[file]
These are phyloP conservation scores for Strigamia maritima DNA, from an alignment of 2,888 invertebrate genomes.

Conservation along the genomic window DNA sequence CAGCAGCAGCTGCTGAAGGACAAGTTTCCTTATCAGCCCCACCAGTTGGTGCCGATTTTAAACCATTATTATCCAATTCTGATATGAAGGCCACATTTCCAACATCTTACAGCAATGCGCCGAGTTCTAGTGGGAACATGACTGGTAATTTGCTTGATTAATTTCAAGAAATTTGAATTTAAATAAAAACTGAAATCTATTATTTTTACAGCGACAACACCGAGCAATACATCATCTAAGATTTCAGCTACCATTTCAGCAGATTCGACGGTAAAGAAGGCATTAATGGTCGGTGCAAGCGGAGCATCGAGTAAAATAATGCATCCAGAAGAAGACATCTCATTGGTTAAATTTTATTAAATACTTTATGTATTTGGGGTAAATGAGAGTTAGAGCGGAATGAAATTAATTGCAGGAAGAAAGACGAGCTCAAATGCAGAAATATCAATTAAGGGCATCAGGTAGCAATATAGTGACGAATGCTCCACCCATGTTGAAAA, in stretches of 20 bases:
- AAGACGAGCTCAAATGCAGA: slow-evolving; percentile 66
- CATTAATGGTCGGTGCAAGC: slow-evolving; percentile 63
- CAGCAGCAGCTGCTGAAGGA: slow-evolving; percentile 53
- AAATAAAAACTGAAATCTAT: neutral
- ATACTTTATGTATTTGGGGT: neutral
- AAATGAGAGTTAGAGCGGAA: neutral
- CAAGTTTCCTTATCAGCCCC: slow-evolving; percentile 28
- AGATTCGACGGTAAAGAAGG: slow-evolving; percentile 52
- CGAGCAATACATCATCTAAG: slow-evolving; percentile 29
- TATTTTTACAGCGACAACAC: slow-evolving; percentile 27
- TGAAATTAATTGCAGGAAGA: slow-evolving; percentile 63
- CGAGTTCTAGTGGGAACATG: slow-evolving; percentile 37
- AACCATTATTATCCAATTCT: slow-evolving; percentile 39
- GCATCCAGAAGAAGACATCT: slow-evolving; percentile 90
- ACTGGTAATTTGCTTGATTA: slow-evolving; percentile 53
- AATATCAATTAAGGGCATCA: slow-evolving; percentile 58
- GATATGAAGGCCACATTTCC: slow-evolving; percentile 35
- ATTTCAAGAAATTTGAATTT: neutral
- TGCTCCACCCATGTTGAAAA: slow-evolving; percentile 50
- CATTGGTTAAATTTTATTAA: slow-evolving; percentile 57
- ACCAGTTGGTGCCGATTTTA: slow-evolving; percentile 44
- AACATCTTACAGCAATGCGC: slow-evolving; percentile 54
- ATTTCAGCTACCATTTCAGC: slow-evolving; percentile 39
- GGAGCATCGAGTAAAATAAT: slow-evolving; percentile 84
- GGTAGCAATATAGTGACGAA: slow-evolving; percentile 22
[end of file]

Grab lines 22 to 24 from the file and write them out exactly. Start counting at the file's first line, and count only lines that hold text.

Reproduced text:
- CATTGGTTAAATTTTATTAA: slow-evolving; percentile 57
- ACCAGTTGGTGCCGATTTTA: slow-evolving; percentile 44
- AACATCTTACAGCAATGCGC: slow-evolving; percentile 54